ChromeOS runs Android apps in individual windows. These windows can be resized or maximized, and will be resized accordingly when a tablet or convertible device is rotated.
Users can resize app windows by clicking and dragging the window borders. This brings additional considerations for Android apps that may have been designed for phones.
In the Android lifecycle, when an app is resized or its orientation changes, in addition to other runtime configuration changes, the Activity’s UI is torn down and rebuilt. Specifically, onPause(), onStop(), and onDestroy() will be called to clean up the old UI, followed by onCreate(), onStart(), and onResume()to rebuild it.
At first glance, it may seem strange to tear down and rebuild the UI on every configuration change, however it is part of what makes it possible for Android apps to run well on so many devices and in any shape of window, while looking great with quality graphics and an optimized layout.
Older apps developed for mobile phones may not be expecting to receive these types of configuration changes very frequently. In particular, some apps do intensive processing or disk/network fetches in their
onCreate method which can cause performance issues or crashes on window resizing. In addition, state can be lost during these lifecycle events which can cause inconvenience or data loss for users.
Mobile apps that rely on forcing a portrait or landscape layout and disallowing rotation in order to avoid these lifecycle events will not behave correctly when they are resized in a windowed environment.
There are two options for handling window resizing. Most apps should implement the first one, and it is good practice across all Android devices, even if you are not targeting ChromeOS.
- All UI state should be maintained in a ViewModel combined with the SavedState module or an onSavedInstanceState implementation. Other data should be handled with Lifecycle aware components. See Jetpack’s guide to app architecture for a list of components that can make this robust and straightforward to implement.
This will ensure an app’s UI is decoupled from user data and expensive data operations. Resizing can then happen quickly and fluidly. Other mobile devices, tablets, and foldables will also benefit from this implementation by handling configuration changes well. This is not the only way to achieve this behavior, but it is the recommended way.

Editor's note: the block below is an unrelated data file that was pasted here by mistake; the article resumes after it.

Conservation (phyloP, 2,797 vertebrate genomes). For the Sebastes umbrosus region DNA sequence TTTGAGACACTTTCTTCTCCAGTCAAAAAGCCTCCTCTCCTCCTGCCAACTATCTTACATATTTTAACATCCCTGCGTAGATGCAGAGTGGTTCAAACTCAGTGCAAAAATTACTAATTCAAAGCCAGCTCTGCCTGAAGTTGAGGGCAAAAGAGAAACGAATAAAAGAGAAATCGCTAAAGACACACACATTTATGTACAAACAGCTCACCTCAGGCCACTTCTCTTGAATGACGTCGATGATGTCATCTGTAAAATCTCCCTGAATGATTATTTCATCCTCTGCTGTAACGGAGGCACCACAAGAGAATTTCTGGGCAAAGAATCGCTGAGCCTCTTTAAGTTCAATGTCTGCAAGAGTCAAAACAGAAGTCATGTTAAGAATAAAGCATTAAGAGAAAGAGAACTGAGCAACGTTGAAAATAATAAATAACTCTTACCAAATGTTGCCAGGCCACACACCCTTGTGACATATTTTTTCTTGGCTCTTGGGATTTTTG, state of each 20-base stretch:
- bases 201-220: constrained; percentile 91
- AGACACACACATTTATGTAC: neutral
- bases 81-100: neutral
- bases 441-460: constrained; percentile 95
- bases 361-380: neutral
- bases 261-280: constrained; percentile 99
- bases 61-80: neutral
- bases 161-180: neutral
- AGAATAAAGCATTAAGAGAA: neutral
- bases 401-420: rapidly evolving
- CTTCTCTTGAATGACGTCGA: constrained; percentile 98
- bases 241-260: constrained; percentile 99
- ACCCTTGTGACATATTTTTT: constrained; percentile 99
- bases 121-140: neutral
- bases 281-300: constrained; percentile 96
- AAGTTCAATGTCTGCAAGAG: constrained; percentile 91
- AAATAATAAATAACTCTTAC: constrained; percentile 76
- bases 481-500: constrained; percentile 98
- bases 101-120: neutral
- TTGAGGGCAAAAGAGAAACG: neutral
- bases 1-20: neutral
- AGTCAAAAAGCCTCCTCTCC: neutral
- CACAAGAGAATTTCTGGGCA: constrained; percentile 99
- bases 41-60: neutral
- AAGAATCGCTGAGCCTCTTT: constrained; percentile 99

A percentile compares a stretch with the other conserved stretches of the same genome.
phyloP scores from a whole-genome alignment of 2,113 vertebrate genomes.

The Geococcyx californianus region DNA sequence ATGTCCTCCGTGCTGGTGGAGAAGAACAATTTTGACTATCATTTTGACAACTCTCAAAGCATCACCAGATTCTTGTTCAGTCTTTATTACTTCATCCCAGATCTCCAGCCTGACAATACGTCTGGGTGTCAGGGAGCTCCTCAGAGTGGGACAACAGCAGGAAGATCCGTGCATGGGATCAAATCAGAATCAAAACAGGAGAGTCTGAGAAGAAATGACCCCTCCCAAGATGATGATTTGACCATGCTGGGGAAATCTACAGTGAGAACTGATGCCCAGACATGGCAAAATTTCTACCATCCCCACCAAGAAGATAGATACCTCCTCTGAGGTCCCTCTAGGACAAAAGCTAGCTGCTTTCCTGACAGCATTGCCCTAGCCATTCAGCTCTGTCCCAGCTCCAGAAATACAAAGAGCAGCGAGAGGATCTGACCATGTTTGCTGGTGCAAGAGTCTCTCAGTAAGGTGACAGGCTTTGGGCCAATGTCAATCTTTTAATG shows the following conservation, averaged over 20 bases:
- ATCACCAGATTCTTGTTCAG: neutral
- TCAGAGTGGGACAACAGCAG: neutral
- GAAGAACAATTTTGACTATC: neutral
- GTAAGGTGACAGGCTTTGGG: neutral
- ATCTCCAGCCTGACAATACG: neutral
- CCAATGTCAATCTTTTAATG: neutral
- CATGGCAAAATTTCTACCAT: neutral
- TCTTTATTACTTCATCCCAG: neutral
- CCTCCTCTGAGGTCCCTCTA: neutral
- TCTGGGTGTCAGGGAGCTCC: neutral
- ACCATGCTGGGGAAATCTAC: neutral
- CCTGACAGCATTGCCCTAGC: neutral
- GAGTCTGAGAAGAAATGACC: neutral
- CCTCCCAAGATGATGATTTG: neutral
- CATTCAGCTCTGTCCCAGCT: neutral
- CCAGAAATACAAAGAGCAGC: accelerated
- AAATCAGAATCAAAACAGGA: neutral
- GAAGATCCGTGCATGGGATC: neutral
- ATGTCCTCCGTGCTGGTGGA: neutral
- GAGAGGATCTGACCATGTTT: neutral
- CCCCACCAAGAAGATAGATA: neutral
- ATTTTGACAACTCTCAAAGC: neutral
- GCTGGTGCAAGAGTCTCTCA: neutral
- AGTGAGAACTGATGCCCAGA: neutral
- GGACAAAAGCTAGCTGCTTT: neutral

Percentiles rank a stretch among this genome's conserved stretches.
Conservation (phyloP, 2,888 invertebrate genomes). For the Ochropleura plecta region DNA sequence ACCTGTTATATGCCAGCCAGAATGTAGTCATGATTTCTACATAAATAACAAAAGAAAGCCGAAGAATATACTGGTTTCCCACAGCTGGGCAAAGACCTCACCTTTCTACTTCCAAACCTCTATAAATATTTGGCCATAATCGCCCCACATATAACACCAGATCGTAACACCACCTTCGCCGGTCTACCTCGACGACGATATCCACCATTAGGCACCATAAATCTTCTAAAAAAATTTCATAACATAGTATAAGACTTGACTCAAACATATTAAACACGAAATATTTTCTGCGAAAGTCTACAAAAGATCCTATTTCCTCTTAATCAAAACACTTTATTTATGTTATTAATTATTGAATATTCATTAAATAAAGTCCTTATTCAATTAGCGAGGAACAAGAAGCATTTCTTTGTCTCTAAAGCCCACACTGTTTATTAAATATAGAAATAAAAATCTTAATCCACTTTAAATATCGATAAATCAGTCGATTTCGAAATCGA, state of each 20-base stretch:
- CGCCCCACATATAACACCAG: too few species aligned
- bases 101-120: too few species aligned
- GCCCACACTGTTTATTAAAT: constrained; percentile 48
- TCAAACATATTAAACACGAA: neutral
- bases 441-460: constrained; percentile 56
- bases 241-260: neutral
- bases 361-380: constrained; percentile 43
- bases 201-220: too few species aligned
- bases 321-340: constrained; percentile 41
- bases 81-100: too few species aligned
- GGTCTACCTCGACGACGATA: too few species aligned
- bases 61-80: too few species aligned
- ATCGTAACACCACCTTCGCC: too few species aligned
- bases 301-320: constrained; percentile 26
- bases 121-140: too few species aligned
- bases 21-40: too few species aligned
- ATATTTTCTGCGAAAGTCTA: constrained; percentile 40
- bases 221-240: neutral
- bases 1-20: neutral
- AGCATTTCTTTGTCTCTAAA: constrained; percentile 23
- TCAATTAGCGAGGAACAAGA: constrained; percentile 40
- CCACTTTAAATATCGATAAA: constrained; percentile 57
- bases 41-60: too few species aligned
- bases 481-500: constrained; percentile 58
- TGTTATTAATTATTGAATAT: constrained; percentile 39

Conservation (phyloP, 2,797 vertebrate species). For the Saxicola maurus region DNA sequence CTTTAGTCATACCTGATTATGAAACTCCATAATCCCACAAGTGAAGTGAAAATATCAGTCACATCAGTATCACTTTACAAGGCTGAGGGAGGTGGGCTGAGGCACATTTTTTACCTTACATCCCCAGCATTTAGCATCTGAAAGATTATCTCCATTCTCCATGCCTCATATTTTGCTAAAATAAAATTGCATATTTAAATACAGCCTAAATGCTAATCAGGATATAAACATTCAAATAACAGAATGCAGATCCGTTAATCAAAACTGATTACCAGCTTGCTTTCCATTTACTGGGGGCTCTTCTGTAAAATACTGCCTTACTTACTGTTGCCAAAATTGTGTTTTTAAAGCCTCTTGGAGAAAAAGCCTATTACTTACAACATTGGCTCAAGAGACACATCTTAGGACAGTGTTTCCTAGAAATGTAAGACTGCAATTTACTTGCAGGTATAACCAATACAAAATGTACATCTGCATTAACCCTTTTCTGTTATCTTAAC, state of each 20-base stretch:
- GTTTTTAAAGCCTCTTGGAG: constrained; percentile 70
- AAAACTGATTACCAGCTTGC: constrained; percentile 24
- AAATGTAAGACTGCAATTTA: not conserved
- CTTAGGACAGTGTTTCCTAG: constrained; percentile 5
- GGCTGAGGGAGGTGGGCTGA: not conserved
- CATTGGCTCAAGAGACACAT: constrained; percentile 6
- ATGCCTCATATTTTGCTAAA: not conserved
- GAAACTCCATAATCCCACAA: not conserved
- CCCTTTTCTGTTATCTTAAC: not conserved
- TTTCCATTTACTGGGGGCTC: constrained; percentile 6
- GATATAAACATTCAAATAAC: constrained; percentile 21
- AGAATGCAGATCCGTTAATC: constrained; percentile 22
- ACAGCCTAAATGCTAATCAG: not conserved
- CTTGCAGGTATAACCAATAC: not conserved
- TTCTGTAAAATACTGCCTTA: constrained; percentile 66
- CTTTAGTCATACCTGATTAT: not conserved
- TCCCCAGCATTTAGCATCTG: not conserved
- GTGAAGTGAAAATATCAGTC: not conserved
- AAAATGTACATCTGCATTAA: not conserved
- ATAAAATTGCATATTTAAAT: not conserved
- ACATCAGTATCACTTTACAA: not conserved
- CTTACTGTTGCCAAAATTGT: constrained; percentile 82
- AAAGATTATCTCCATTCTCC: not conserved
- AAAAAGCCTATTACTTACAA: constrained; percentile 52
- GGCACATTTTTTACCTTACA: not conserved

- You can also handle configuration changes yourself. This requires careful attention and can lead to poor behavior if you receive unexpected configuration changes - for example if screen density changes when a user plugs in an external monitor. However, some apps, games, and games engines may wish to handle configuration changes caused by window resizing manually. To do this, add the following line to the
<Activity>tag in your
and then override the
onConfigurationChanged method in your main activity. See handling configuration changes yourself for more information and other possible configuration change events.
Non-resizable and full-screen activities
To make you app or activity non-resizable add the
attribute to your AndroidManifest.xml file. See the multi-window documentation for more information. If you are creating a game or media app, you may want to make your app immersive.
In windowed environments, Activities can be resized. When possible, apps should implement fluid layouts using ConstraintLayout. Apps also should consider adding alternative screen layouts based on window dimensions to provide the best use of space and an optimal UI. Further advice for thinking through your layout architecture is found on the Design Recommendations page.
If your app needs to manually calculate layout dimensions at runtime, get the current window dimensions in dp (density independent pixels) using getConfiguration or in raw pixels using displayMetrics as demonstrated below. Be sure to check for new window dimensions in every onCreate call or on every configuration change if you are handling configurations changes yourself.
Apps designed for large screens should support both large landscape and portrait screens. Apps that are forced to run in a single orientation will provide a poor experience for users.
If your app is designed for portrait devices and providing an optimal landscape layout is not possible, consider adding a graphically pleasing, contextual, landscape background to the app to prevent black bars appearing on the sides or having your app placed in a small window. See Orientation and Configuration Changes on the Games on ChromeOS page for more information.
Initial launch size
Apps can specify their initial launch size in the following ways:
Use a specific launch size only in windowed environments: This helps the ChromeOS window manager give the desired launch bounds and orientation to an app and will not affect behaviour on mobile devices. To indicate launch preferences, add the following ChromeOS specific meta tags inside the Activity element of the
Use static launch bounds: Include a
AndroidManifest.xmlfile to specify an initial window size:
Use dynamic launch bounds: An app can use setLaunchBounds(Rect) when creating a new Activity. If an empty rectangle is specified, the Activity will be started in a maximized state.